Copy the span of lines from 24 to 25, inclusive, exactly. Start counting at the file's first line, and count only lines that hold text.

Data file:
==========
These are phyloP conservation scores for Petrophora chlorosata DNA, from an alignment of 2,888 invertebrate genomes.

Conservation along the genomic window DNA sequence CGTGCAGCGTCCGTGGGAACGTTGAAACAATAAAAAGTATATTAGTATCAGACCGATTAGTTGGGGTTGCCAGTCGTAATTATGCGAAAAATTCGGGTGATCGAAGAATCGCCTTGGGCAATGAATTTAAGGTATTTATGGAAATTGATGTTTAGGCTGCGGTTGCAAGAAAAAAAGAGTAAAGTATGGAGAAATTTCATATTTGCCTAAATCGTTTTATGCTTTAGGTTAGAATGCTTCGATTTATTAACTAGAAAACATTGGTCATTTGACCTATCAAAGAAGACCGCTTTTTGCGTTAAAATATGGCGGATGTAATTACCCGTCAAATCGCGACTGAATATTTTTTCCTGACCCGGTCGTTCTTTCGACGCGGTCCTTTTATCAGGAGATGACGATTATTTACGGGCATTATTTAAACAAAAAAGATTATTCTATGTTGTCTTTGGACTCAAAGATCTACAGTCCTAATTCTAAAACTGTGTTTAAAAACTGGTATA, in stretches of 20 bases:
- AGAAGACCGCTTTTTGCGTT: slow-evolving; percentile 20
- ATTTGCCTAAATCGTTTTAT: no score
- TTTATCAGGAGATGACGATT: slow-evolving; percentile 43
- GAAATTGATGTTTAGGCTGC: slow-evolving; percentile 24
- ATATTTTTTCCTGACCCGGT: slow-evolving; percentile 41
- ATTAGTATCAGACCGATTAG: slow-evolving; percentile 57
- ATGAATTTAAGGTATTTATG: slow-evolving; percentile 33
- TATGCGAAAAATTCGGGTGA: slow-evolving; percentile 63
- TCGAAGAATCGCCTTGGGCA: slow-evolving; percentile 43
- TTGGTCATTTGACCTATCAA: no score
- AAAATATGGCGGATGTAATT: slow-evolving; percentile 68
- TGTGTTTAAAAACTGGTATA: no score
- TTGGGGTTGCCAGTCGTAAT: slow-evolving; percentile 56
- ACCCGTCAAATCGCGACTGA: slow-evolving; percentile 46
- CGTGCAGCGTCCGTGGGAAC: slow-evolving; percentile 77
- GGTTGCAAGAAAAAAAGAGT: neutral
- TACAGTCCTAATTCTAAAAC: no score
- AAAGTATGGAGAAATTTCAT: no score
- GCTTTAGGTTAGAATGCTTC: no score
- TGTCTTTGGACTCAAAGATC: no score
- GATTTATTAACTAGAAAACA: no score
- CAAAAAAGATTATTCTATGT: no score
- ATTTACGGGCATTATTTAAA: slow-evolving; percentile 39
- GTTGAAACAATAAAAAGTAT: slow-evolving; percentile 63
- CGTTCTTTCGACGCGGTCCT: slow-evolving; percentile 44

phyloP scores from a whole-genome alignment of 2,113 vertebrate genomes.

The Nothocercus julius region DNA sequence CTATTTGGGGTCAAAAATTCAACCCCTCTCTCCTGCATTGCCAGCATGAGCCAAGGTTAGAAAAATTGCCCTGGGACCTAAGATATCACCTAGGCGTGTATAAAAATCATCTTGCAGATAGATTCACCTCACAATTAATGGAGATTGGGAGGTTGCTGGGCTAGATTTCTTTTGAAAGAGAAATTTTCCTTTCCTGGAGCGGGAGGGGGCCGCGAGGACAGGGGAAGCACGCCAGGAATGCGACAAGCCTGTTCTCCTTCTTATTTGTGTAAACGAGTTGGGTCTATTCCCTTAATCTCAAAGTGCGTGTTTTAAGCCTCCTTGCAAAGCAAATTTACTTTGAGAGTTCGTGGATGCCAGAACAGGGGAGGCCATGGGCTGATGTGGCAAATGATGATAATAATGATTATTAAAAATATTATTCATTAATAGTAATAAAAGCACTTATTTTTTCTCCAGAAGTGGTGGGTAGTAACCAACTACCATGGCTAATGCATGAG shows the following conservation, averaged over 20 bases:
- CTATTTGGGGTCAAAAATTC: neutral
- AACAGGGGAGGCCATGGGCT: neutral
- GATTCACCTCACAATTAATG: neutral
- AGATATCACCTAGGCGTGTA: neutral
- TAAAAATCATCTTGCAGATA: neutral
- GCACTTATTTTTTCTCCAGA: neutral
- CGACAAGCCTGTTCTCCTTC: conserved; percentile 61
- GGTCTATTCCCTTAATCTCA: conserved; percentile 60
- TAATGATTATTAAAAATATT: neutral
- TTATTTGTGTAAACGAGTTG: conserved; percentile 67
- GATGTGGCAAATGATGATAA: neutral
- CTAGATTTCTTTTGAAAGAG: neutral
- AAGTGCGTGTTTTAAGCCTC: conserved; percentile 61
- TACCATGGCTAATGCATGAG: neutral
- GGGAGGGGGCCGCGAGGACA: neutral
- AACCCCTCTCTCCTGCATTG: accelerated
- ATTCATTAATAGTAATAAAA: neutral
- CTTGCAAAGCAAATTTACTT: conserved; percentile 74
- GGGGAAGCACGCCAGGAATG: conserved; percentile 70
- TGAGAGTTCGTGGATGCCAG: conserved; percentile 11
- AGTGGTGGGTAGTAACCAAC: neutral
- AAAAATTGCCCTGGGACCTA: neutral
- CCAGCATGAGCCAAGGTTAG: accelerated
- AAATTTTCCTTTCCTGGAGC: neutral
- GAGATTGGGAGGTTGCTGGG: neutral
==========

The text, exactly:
- CAAAAAAGATTATTCTATGT: no score
- ATTTACGGGCATTATTTAAA: slow-evolving; percentile 39